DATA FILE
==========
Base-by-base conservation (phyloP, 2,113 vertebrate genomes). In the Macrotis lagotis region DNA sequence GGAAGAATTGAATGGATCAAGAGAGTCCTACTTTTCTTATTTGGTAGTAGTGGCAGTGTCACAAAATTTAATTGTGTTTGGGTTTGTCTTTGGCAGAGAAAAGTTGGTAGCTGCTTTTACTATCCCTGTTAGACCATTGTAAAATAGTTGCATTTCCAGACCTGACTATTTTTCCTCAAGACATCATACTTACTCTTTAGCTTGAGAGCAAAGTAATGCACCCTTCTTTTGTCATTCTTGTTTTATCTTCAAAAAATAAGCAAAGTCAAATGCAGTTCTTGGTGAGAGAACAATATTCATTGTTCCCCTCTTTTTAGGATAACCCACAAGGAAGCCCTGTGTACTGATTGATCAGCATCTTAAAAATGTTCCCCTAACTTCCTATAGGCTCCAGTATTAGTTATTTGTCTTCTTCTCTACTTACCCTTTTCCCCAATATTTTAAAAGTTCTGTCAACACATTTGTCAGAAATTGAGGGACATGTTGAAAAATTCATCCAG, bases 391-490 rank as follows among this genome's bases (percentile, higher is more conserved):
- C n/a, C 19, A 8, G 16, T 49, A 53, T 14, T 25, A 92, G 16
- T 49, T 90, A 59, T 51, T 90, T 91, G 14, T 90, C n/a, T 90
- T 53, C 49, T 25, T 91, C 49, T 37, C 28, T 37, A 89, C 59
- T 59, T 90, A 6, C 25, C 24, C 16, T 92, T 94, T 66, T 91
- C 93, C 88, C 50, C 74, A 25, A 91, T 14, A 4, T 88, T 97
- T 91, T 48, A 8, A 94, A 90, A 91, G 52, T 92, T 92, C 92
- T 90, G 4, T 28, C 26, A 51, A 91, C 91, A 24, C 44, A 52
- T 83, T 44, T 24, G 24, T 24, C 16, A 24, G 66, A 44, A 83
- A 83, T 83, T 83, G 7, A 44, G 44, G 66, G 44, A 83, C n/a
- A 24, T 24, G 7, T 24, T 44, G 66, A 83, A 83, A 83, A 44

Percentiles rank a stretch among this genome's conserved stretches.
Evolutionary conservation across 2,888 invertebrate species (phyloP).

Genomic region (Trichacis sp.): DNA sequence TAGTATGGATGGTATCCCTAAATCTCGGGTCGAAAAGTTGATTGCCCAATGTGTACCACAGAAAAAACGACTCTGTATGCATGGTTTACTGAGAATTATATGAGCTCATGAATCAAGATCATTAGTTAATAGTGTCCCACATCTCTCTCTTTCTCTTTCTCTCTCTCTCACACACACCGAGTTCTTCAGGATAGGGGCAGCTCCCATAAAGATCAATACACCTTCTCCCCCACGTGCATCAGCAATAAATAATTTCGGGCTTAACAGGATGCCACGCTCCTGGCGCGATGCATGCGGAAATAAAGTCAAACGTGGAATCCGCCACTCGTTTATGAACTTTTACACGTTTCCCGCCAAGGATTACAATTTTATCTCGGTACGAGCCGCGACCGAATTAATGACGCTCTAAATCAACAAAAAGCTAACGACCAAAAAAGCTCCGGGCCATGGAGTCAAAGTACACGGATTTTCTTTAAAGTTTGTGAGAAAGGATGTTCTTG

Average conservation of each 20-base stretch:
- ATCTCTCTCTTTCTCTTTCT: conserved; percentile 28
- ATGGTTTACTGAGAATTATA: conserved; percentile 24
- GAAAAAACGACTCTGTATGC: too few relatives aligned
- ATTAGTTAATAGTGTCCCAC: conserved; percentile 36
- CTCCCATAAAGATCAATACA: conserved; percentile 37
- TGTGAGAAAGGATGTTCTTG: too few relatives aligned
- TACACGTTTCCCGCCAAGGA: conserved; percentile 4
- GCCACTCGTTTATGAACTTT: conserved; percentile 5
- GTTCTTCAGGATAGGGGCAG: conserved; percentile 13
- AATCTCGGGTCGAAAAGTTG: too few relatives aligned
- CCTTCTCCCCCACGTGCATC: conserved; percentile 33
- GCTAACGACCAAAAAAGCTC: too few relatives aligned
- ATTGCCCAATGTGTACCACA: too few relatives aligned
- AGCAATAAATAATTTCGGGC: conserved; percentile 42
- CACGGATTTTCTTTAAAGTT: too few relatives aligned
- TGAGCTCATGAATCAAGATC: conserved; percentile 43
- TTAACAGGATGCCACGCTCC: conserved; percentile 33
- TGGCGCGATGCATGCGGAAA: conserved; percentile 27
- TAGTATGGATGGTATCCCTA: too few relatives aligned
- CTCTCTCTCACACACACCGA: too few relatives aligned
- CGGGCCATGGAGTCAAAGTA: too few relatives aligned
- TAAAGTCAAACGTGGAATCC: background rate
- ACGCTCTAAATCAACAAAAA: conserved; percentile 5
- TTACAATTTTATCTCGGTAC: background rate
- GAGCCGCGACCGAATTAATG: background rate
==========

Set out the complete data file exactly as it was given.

Base-by-base conservation (phyloP, 2,113 vertebrate genomes). In the Macrotis lagotis region DNA sequence GGAAGAATTGAATGGATCAAGAGAGTCCTACTTTTCTTATTTGGTAGTAGTGGCAGTGTCACAAAATTTAATTGTGTTTGGGTTTGTCTTTGGCAGAGAAAAGTTGGTAGCTGCTTTTACTATCCCTGTTAGACCATTGTAAAATAGTTGCATTTCCAGACCTGACTATTTTTCCTCAAGACATCATACTTACTCTTTAGCTTGAGAGCAAAGTAATGCACCCTTCTTTTGTCATTCTTGTTTTATCTTCAAAAAATAAGCAAAGTCAAATGCAGTTCTTGGTGAGAGAACAATATTCATTGTTCCCCTCTTTTTAGGATAACCCACAAGGAAGCCCTGTGTACTGATTGATCAGCATCTTAAAAATGTTCCCCTAACTTCCTATAGGCTCCAGTATTAGTTATTTGTCTTCTTCTCTACTTACCCTTTTCCCCAATATTTTAAAAGTTCTGTCAACACATTTGTCAGAAATTGAGGGACATGTTGAAAAATTCATCCAG, bases 391-490 rank as follows among this genome's bases (percentile, higher is more conserved):
- C n/a, C 19, A 8, G 16, T 49, A 53, T 14, T 25, A 92, G 16
- T 49, T 90, A 59, T 51, T 90, T 91, G 14, T 90, C n/a, T 90
- T 53, C 49, T 25, T 91, C 49, T 37, C 28, T 37, A 89, C 59
- T 59, T 90, A 6, C 25, C 24, C 16, T 92, T 94, T 66, T 91
- C 93, C 88, C 50, C 74, A 25, A 91, T 14, A 4, T 88, T 97
- T 91, T 48, A 8, A 94, A 90, A 91, G 52, T 92, T 92, C 92
- T 90, G 4, T 28, C 26, A 51, A 91, C 91, A 24, C 44, A 52
- T 83, T 44, T 24, G 24, T 24, C 16, A 24, G 66, A 44, A 83
- A 83, T 83, T 83, G 7, A 44, G 44, G 66, G 44, A 83, C n/a
- A 24, T 24, G 7, T 24, T 44, G 66, A 83, A 83, A 83, A 44

Percentiles rank a stretch among this genome's conserved stretches.
Evolutionary conservation across 2,888 invertebrate species (phyloP).

Genomic region (Trichacis sp.): DNA sequence TAGTATGGATGGTATCCCTAAATCTCGGGTCGAAAAGTTGATTGCCCAATGTGTACCACAGAAAAAACGACTCTGTATGCATGGTTTACTGAGAATTATATGAGCTCATGAATCAAGATCATTAGTTAATAGTGTCCCACATCTCTCTCTTTCTCTTTCTCTCTCTCTCACACACACCGAGTTCTTCAGGATAGGGGCAGCTCCCATAAAGATCAATACACCTTCTCCCCCACGTGCATCAGCAATAAATAATTTCGGGCTTAACAGGATGCCACGCTCCTGGCGCGATGCATGCGGAAATAAAGTCAAACGTGGAATCCGCCACTCGTTTATGAACTTTTACACGTTTCCCGCCAAGGATTACAATTTTATCTCGGTACGAGCCGCGACCGAATTAATGACGCTCTAAATCAACAAAAAGCTAACGACCAAAAAAGCTCCGGGCCATGGAGTCAAAGTACACGGATTTTCTTTAAAGTTTGTGAGAAAGGATGTTCTTG

Average conservation of each 20-base stretch:
- ATCTCTCTCTTTCTCTTTCT: conserved; percentile 28
- ATGGTTTACTGAGAATTATA: conserved; percentile 24
- GAAAAAACGACTCTGTATGC: too few relatives aligned
- ATTAGTTAATAGTGTCCCAC: conserved; percentile 36
- CTCCCATAAAGATCAATACA: conserved; percentile 37
- TGTGAGAAAGGATGTTCTTG: too few relatives aligned
- TACACGTTTCCCGCCAAGGA: conserved; percentile 4
- GCCACTCGTTTATGAACTTT: conserved; percentile 5
- GTTCTTCAGGATAGGGGCAG: conserved; percentile 13
- AATCTCGGGTCGAAAAGTTG: too few relatives aligned
- CCTTCTCCCCCACGTGCATC: conserved; percentile 33
- GCTAACGACCAAAAAAGCTC: too few relatives aligned
- ATTGCCCAATGTGTACCACA: too few relatives aligned
- AGCAATAAATAATTTCGGGC: conserved; percentile 42
- CACGGATTTTCTTTAAAGTT: too few relatives aligned
- TGAGCTCATGAATCAAGATC: conserved; percentile 43
- TTAACAGGATGCCACGCTCC: conserved; percentile 33
- TGGCGCGATGCATGCGGAAA: conserved; percentile 27
- TAGTATGGATGGTATCCCTA: too few relatives aligned
- CTCTCTCTCACACACACCGA: too few relatives aligned
- CGGGCCATGGAGTCAAAGTA: too few relatives aligned
- TAAAGTCAAACGTGGAATCC: background rate
- ACGCTCTAAATCAACAAAAA: conserved; percentile 5
- TTACAATTTTATCTCGGTAC: background rate
- GAGCCGCGACCGAATTAATG: background rate